City of Campbell River bans all drug use on public property

The City of Campbell River has passed a bylaw banning the use of drugs on public property.

You are reading: City of Campbell River bans all drug use on public property

Council approved the bylaw just days before B.C.’s three-year decriminalization trial came into effect.

The bylaw states that the purpose is for the “protection and enhancement” of the community’s wellbeing.

Anyone caught consuming a controlled substance in public places like parks or city property could face a $200 fine.

”I support this because it was asked of us by law enforcement,” council member Ben Lanyon said.

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“I think if it turns out that evidence contradicts this, we can remove it. As it stands, this seems like the most prudent move to protect all of our community. Campbell River’s being used as a test subject for a new program and we don’t know what’s going to happen.”

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British Columbia’s pilot project to decriminalize possession of small quantities of some drugs started a three-year experiment Tuesday, built on a three-year federal exemption from the Controlled Drugs and Substances Act.

That exemption will allow drug users to carry up to 2.5 grams of opioids like heroin or fentanyl, crack and powdered cocaine, or methamphetamines and MDMA. Under the program, police will not confiscate small quantities of drugs from people, and will instead hand out information on recovery options.

One councillor said she would have liked to see more consultation with those working on the front lines.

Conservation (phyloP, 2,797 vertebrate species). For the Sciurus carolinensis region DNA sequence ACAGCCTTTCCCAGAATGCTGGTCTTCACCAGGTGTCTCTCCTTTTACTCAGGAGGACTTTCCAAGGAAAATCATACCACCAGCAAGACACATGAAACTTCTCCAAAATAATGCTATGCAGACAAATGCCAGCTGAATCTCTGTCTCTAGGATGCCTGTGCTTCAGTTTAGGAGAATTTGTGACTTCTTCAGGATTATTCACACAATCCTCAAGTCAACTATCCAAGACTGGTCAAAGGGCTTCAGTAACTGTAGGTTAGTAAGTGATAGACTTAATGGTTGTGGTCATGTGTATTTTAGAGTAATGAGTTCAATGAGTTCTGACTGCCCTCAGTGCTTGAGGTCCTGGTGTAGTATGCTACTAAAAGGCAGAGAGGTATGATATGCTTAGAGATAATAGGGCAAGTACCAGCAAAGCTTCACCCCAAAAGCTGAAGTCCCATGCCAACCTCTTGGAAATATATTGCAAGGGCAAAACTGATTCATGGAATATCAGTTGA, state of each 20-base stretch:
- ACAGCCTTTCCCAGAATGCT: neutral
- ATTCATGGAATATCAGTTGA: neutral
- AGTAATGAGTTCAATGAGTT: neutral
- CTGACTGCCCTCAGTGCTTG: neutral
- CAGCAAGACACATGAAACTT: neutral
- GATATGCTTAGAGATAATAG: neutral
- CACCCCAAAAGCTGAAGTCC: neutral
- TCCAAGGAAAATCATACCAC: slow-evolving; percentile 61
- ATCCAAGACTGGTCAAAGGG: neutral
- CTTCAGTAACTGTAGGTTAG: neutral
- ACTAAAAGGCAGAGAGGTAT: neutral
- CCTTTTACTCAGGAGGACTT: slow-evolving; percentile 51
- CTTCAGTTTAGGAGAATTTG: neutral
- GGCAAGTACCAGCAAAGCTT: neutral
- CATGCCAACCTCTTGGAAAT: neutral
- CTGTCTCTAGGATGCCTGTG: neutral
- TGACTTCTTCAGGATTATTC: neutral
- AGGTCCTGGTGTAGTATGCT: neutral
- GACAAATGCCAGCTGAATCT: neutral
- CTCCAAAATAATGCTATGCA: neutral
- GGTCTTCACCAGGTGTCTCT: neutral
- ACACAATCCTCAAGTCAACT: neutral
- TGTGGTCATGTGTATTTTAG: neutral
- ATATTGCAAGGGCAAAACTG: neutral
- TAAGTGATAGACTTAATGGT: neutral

“We didn’t seek out consultation on this at all and we are in a health-care crisis,” said Tanille Johnston, a Campbell River councillor.

“This is a toxic drug supply crisis, so leaning solely on information provided by RCMP — although is valuable information absolutely, they’re our front-line service providers — is not good consultation when making this kind of decision.”

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Island Health said in a statement that the City of Campbell River and the council did not inform its medical health officer (MHO) of the bylaw before it was considered, nor did they consult with the medical health officer.

“Island Health’s north island MHO sent emailed correspondence to mayor and council on Jan. 25, the day before the bylaw was voted on. At their Jan. 26 public meeting, mayor and council voted against receiving the letter as formal correspondence,” Island Health said.

“Island Health and the north island MHO are committed to working with the City of Campbell River to strike the appropriate balance in advancing the complementary interests of public health and public safety.

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In a statement, Ministry of Mental health and Addictions said local governments have a range of tools at their disposal to address issues related to substance use and public disorder.

“Decriminalization will not change the ability of local governments to pass bylaws, however it is important that they consult their local Medical Health Officer and seek to balance the goals of public health and public safety when it comes to the issue of public consumption of legal and illegal substances.

“The Government of B.C. is mindful that aggressive enforcement activities, such as ticketing, may drive people to use drugs alone where risk of death is elevated. The provincial government’s preference is to emphasize referral to health and social supports, including overdose prevention sites, rather than bylaws that result in further marginalization of people who use drugs.

“Island Health staff have reached out to the City of Campbell River to discuss the recent bylaw amendment and how to ensure safety for people who use drugs in the context of the ongoing public health emergency.”

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